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I've seen this asked here and everywhere lots of times but I can't get my head around it.

Here's what I want to do. I need to host a WCF Service in IIS 6. I want user name / password security and I don't want these passed unencrypted so I'm using HTTPS. I have this working all locally on my IIS, but when I come to deploy it I get the anonymous access not enabled error. On my local IIS anonymous access is enabled, on the deployed server it isn't, and we don't want to enable it. Problem understood. Solution not obvious to me....

If I navigate to the page in IE, or do add service reference from Visual Studio, I get this error after entering my username / password. So this shows that my certificate and HTTPS is working OK, and the username and password are correct. Here are the relevant settings from web.config:

<services>
  <service name="SecureWcfTestsApplication.Service1">
    <endpoint address=""
      binding="wsHttpBinding"
      bindingConfiguration ="Binding2"
      contract="SecureWcfTestsApplication.IService1" />
  </service>
</services>

<bindings>
  <basicHttpBinding>
  </basicHttpBinding>
  <wsHttpBinding>
    <binding name="Binding2">
      <security mode="TransportWithMessageCredential">
        <message clientCredentialType="Windows" algorithmSuite="Default" />
      </security>
    </binding>        
  </wsHttpBinding>
</bindings>

I am using wsHttpBinding because it didn't like basicHttpBinding with clientCredentialType set to Windows. Having said that I'd rather use basicHttp but it wants UserName as the clientCredentialType, and I'm not sure what the difference is between UserName and Windows security.

Best

Ray

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4 Answers 4

up vote 1 down vote accepted

The exception you get is normal if you don't configure transport security using Windows authentication, http://msdn.microsoft.com/en-us/library/ms733089.aspx

<transport> tag is needed in this case, though you already have <message> tag defined.

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Hi - I added this and still getting the same error - I now have this: <bindings> <basicHttpBinding> </basicHttpBinding> <wsHttpBinding> <binding name="Binding2"> <security mode="TransportWithMessageCredential"> <message clientCredentialType="Windows" algorithmSuite="Default" /> <transport clientCredentialType="Windows" /> </security> </binding> </wsHttpBinding> –  RBrowning99 Mar 20 '12 at 17:13
    
In case anyone comes to this later the easiest way I found to do it.<services> <service name="SecureWcfTestsApplication.Service1"> <endpoint address="" binding="basicHttpBinding" bindingConfiguration ="Binding2" contract="SecureWcfTestsApplication.IService1" /> </service> </services> <bindings> <basicHttpBinding> <binding name="Binding2"> <security mode="Transport"> <transport clientCredentialType="Windows" /> </security> </binding> </basicHttpBinding> </bindings> –  RBrowning99 Mar 21 '12 at 3:51

Anonymous authentication can, and in some cases must be enabled for the service but not for the site.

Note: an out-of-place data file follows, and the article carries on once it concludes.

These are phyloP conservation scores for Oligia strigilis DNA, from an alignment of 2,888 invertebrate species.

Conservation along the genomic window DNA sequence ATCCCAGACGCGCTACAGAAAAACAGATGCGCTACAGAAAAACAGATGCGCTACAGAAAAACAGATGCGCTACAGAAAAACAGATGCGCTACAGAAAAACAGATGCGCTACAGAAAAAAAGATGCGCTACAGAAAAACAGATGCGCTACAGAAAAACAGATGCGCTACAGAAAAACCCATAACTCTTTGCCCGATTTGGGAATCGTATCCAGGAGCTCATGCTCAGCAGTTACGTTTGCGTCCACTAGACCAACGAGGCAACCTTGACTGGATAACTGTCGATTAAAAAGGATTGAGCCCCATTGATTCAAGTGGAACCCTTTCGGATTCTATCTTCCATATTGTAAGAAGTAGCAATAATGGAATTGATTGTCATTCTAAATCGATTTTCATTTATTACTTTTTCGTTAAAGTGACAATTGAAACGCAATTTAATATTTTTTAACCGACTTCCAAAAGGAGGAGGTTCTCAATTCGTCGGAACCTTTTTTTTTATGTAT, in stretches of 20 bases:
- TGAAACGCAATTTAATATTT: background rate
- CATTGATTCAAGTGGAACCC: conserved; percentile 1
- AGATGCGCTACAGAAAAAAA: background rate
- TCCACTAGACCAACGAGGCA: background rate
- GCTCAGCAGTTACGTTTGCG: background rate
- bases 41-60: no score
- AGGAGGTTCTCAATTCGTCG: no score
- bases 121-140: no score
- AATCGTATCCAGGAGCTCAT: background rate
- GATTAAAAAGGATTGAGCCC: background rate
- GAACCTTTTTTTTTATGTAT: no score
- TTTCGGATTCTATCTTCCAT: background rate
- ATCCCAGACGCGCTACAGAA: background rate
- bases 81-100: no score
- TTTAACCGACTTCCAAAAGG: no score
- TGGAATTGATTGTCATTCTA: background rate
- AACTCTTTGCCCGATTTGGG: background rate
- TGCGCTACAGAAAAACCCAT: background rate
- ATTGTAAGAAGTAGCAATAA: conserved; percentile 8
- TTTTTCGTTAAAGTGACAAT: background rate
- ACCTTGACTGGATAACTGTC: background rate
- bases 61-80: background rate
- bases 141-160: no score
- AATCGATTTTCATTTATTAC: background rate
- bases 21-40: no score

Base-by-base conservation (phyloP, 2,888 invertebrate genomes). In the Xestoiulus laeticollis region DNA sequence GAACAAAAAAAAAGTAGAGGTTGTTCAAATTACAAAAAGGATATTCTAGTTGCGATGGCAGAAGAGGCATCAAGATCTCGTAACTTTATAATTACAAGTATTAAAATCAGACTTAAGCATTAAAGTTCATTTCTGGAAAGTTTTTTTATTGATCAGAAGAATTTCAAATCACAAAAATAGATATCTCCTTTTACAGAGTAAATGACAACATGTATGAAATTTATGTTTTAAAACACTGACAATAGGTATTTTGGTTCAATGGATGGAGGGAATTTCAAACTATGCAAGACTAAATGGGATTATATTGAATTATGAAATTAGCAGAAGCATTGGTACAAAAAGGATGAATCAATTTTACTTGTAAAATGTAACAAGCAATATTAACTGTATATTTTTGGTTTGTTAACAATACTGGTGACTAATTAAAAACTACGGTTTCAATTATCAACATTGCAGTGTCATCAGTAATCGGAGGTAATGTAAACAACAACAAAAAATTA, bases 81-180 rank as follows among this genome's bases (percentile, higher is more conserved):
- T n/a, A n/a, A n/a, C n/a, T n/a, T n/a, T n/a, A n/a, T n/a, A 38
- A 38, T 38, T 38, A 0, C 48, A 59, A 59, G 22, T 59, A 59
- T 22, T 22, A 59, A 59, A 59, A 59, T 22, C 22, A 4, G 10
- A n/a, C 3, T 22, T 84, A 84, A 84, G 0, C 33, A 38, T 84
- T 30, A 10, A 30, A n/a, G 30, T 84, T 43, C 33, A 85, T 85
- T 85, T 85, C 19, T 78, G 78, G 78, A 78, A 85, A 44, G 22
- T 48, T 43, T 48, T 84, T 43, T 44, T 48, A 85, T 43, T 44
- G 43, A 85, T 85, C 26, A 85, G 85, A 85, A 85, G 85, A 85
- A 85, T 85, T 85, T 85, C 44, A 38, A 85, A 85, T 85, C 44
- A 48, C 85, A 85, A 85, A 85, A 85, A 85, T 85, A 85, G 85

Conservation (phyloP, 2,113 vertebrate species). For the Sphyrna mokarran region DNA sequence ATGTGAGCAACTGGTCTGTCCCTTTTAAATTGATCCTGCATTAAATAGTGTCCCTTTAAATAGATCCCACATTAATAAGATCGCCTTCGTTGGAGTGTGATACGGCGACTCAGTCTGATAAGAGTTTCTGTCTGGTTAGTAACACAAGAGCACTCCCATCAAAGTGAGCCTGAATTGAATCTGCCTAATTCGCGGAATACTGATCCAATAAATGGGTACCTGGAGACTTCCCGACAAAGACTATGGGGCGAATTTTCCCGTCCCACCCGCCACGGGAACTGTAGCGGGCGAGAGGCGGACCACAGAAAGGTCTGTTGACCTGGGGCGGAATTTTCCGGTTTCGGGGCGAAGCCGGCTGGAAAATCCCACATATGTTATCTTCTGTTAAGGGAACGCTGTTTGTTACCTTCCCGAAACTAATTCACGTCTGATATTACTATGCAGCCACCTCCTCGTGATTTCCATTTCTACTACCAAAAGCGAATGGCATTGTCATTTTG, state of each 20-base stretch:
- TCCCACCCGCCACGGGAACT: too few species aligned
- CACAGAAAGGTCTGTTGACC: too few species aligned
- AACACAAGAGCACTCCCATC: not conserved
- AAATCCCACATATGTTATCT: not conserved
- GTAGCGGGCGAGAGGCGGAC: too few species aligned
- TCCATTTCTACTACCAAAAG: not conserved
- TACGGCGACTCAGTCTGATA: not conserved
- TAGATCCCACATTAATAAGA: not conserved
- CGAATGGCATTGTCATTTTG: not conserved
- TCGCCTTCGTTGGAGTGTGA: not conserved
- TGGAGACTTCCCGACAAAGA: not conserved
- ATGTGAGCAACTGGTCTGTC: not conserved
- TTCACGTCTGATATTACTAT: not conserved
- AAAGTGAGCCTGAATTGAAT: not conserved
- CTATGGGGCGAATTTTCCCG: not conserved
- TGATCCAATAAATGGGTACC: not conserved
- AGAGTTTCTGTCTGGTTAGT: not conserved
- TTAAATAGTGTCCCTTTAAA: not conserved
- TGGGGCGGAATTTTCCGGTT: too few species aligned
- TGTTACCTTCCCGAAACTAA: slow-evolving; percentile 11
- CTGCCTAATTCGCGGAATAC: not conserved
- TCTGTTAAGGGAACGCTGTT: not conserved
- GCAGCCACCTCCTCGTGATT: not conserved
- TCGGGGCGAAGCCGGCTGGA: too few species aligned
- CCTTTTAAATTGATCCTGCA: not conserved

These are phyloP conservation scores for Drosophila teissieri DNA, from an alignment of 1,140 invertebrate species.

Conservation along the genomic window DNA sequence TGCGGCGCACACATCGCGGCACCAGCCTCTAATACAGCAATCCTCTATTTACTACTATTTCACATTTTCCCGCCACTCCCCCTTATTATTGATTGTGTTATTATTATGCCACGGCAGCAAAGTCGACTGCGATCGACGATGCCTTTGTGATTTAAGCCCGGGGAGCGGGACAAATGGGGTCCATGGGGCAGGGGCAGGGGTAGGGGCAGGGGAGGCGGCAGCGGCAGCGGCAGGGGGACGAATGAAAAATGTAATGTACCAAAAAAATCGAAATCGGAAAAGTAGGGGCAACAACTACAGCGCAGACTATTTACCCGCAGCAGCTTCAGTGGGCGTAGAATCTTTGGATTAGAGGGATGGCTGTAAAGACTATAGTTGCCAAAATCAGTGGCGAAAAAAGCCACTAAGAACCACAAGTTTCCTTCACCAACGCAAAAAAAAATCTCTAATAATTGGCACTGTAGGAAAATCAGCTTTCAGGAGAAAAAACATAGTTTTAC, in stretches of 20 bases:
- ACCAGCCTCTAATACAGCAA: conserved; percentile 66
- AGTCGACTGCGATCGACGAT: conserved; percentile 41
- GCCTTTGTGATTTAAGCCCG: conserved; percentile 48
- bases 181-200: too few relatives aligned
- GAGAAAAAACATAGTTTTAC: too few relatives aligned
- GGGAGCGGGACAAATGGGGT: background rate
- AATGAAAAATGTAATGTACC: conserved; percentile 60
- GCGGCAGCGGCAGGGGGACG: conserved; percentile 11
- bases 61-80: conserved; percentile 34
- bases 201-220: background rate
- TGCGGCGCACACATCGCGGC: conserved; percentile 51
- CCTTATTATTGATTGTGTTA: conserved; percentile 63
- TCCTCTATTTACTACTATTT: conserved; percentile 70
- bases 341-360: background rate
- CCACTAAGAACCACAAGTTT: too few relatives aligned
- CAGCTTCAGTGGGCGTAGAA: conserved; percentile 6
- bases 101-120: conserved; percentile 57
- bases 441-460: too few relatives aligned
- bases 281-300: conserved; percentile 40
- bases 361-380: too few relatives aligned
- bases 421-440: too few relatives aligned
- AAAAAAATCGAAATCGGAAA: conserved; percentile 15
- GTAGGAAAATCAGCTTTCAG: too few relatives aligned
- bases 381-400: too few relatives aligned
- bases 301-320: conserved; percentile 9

So check that your site's "root" authentication has only Windows Authentication enabled. Then expand your site, select 'service' folder and make sure that your service has Windows and Anonymous Authentication enabled.

At least I had identical error message with basic MSSQL Master Data Services web site & service and this was the solution. I did get the error when running just the service but the site worked almost ok, MDS Explorer did not work because service's authentication settings were wrong at first. Cause of this miss-configuration might be a bug in MDS Configuration Manager when creating new MDS site?

So in my case the problem was not to be fixed by doing any special editing to the web.config nor the ApplicationHost.config files, but just selecting correct authentication settings for the web site and it's service in IIS manager. I am not sure that this is the case in here, but maybe worth to try?

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In a particularly dumb moment, I was also getting this error:

WCF Exception: …this service require 'Anonymous' Authentication but it is not enabled for the IIS application that hosts this service

I eventually realised that my web.config didn't have an "authentication" tag in the "system.web" at all. No wonder IIS was complaining about authentication issues !

Solving the issue was as simple as adding:

  <system.web>
    <authentication mode="Windows" />

Stupid, I know... but I hope this helps !

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In IIS Manager click on your site. You need to be "in feature view" (rather than "content view")

In the IIS section of "feature view" choose the so-called feature "authentication" and doulbe click it. Here you can enable Windows Authentication. This is also possible (by i think in one of the suggestions in the thread) by a setting in the web.config ( ...)

But maybe you have a web.config you do not want to scrue too much around with. Then this thread wouldnt be too much help, which is why i added this answer

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